Novel structure: Creating chapters
Step 7: Structure and Balance
I’ve reached the stage where I’ve done enough scene splitting, allocating titles, writing scene synopses, and assigning metadata for Label and Status, that I am itching to start creating chapters so that I can address step 7 of the RedPen Editing cycle: Structure and balance.
Creating chapters already? What happened to steps 5 and 6?
Well spotted! In a previous post, I reached step 4 (Study the content) and that resulted in three tasks:
- Task 1: Write an appropriate title and synopsis for each scene
- Task 2: Decide how to best use the Label metadata field – and apply to each scene
- Task 3: Output, using Compile, the scene synopsis for review purposes
Depending on the complexity of your novel, steps 5 and 6 do need to be addressed. For mine, I have only one POV (point of view) – limited omniscient using Audrey’s perspective – and my use of tense is straightforward too. I don’t use present tense (apart from within dialogue) – so, at this stage, I’m not considering changing that.
I am concerned about structure and balance though. Hence my jumping to step 7 on this circuit of the RedPen Editing cycle.
Creating chapters – when and how?
When I write the first draft (usually during NaNoWriMo), I just write scenes. This allows me to view all the scenes in the whole manuscript in Corkboard view (and Outliner view if I want to track progress).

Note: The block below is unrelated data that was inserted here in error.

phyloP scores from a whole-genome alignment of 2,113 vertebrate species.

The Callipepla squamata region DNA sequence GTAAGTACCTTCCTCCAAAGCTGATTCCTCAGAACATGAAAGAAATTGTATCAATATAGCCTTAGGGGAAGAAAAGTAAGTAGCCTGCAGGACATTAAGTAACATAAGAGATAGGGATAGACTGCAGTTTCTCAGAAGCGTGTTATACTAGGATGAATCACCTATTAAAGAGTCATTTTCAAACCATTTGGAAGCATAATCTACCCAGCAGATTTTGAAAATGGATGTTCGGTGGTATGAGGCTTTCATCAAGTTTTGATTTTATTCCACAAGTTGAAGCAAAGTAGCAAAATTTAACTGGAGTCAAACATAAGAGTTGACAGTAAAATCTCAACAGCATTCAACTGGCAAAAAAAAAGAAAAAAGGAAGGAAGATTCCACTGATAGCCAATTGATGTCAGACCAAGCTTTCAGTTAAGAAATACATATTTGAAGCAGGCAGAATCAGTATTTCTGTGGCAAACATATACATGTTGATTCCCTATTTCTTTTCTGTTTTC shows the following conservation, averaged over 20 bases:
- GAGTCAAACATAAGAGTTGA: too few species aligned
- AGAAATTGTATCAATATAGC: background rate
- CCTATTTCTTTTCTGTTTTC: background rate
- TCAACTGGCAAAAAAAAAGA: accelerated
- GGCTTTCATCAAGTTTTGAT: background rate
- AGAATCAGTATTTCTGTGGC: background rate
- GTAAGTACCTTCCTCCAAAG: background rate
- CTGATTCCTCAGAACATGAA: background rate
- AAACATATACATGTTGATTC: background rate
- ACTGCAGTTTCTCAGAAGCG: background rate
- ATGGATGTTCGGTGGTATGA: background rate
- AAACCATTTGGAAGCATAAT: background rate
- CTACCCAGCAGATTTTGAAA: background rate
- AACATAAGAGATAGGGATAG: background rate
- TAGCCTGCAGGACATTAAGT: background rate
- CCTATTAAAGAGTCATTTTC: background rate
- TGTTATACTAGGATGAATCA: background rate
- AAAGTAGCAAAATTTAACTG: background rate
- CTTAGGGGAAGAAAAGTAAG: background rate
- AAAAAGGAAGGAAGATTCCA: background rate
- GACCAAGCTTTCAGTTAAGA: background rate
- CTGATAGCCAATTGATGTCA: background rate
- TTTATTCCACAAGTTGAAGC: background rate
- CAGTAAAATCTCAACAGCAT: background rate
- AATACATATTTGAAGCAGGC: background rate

As soon as scenes (text documents) are assigned to a chapter (a folder), the Corkboard can only be used to view the chapter synopses (which, as a pantser for Aide Memoire, I have yet to write!) or, within a single chapter, the scenes for that chapter.
However, at some point, I need to create chapters.
How is this done?
I have decided that the first 21 scenes will be my opening chapter. I have an empty text document titled Chapter 1 before them and another titled Chapter 2 after them. These documents are all at the same level; I need to change this …
Creating chapters using Convert to Folder
Right clicking on my Chapter 1 empty text document reveals a menu.
Select Convert to Folder, and that text document turns into a folder.
However, it’s still at the same level as the scenes that I want to group within it.
So, I select all the scenes for Chapter 1 and drag them into this new folder.
Notice now that that scenes/documents within the Chapter 1 folder are indented. That means they are at a lower level.
Using colour to identify structure and balance
Notice also that the icons in the Binder are coloured to show Location (my choice of metadata for the Label field).
How did I achieve this?
You can apply colour in lots of places: the binder, for icons (my choice), index cards (also my choice), etc.
Why do I bother colour coding the metadata for the Label field?
This colour coding also shows the ‘pattern’ of locations within my Chapter 1. I can see, in Outliner view, that I need some more (short) ‘Onboard’ scenes towards the end of Chapter 1.
Notice that I have customised the Outliner view to include the Location (Label field) and that I’ve created a new Status option ‘First draft with metadata’. This allows me to keep track of which scenes I’ve processed.
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